As a family law attorney with over 10 years of experience, I’ve helped hundreds of clients during their journeys through separation and divorce. Over this timeframe, I’ve seen various nationwide trends in the divorce industry that have also impacted populations in eastern North Carolina. Here are a few examples with some of these topics and resources to learn more:

I’ve detailed some of these topics through blog posts here on my website, in my book, The Cure for Divorce Culture, and on my podcast, “Divorce, Healthy!” The divorce industry is also seeing another recent trend that I’d like to discuss in more detail: More women are paying alimony than ever before to their ex-spouses.

The Washingtonian published an in-depth feature piece on this which shared the experiences of women based in the Washington, D.C. metro area. The article profiled women who earned more than their husbands and explained how some of them were considered “failure to launch.” Their words, not mine. Essentially, some of these men were supposed to be in the process of getting new jobs or finding a new career path – but instead, came up empty. In one case detailed, when the couple separated and later divorced, the woman ended up paying $1,000 a month in alimony to her ex-husband for over a year. This money was justified during their divorce settlement as a way to support the lifestyle he grew accustomed to while they were married since she was the main financial supporter of their family.

I think it’s important to give some background on alimony, specific to North Carolina law. Alimony, also known as cash flow, is payment by a supporting spouse for the care and maintenance of a dependent spouse. This can be in a lump sum payment or on a continuing basis for a determined timeframe. These types of discussions can be difficult and complex and there are many factors that play a role in defining a dependent spouse.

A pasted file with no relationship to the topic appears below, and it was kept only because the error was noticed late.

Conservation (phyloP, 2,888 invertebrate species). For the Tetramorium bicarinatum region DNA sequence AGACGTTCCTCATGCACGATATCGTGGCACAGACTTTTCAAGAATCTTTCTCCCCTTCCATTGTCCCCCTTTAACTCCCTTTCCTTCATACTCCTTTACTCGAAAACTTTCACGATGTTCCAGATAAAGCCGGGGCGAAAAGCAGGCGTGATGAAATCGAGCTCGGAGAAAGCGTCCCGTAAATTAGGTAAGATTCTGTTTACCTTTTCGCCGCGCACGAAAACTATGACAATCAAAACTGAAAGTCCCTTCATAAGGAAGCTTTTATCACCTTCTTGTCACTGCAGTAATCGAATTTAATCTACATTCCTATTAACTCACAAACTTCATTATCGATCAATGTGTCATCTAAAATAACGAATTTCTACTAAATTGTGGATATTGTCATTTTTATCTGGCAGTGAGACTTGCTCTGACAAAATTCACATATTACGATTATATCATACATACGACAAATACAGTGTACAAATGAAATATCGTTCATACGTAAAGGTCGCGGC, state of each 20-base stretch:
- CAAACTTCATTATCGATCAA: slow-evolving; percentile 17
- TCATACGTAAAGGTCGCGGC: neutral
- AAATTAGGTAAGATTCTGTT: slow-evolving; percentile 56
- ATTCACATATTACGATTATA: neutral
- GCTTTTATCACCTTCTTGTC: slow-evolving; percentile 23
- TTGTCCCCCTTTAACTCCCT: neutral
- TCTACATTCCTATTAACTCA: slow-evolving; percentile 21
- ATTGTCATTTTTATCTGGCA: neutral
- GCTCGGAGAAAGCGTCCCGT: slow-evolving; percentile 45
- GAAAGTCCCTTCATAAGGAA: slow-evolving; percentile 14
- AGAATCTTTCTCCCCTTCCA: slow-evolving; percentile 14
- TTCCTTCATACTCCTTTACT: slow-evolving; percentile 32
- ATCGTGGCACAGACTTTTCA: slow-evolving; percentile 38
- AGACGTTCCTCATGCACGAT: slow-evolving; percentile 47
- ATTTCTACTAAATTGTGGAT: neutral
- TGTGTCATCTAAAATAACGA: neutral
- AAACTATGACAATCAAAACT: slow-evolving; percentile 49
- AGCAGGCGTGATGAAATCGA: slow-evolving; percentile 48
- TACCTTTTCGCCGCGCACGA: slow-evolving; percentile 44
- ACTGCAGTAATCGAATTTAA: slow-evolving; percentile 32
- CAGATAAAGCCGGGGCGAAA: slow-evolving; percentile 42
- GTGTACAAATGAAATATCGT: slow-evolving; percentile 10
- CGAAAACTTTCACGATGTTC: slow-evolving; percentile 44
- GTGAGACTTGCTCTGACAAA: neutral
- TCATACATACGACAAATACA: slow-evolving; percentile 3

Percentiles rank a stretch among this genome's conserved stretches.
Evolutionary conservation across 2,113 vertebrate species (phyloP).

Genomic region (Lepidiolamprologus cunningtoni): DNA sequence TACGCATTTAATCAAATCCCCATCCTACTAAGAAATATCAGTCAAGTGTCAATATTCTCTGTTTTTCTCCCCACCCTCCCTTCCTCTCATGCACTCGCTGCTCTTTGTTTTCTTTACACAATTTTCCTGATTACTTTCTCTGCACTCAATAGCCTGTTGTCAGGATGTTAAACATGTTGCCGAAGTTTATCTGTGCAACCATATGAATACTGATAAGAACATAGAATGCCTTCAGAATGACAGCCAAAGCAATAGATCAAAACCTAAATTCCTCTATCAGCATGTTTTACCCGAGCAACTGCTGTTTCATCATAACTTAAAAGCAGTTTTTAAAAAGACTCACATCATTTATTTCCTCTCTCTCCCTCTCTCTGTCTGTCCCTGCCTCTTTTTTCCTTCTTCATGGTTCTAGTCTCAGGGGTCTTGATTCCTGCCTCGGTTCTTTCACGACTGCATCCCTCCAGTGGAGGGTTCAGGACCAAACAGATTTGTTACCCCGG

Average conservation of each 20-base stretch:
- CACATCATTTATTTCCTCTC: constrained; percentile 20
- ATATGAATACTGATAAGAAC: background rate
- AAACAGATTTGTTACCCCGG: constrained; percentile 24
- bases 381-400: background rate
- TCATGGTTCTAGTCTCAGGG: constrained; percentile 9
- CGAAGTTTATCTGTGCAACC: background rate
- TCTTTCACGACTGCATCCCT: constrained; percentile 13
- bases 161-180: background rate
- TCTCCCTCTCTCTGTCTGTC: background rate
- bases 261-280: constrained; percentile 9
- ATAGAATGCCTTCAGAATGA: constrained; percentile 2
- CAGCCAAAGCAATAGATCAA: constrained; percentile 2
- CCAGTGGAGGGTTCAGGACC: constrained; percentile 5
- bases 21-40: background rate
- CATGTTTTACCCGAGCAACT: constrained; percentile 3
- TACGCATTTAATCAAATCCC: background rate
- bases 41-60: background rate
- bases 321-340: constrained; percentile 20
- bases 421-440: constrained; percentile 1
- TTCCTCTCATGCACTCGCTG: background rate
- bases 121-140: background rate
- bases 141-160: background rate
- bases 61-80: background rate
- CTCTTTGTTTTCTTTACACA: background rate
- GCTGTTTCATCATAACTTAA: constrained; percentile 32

Historically speaking, during the 1970s, 1980s, and 1990s, most divorces involving alimony were structured with the man making payments to his ex-wife. As you can imagine, it was more common during those times for men to work full-time while their wives stayed home to take care of the children. However, times are changing. More women are working than ever before and, in some cases, many women are out-earning their husbands. When these women and their spouses approach divorce, there is an increased chance that the wife will be considered the supporting spouse while their husband will be considered the dependent spouse.

No matter the gender of the supporting spouse, paying alimony to an ex can be a difficult and challenging reality. There are various ways to make these conversations easier for both parties involved as they work through their separation and divorce process. 

Choose Collaborative Law

While an alimony or cash flow arrangement can be determined by a court through divorce litigation, it can also be done in an out-of-court process. Oftentimes, when handled through litigation, alimony becomes a point of contention and is met with bitterness, hostility, and resentment. My law firm, AN|R Law, is proud to be focused solely on alternative dispute resolutions that happen outside of a courtroom. These techniques include collaborative law, mediation, and negotiation settlement. Through these methods, I am committed to keeping my clients out of a courtroom setting, which allows their divorce to be handled in a healthier way that protects the mental health of all parties involved, including their children.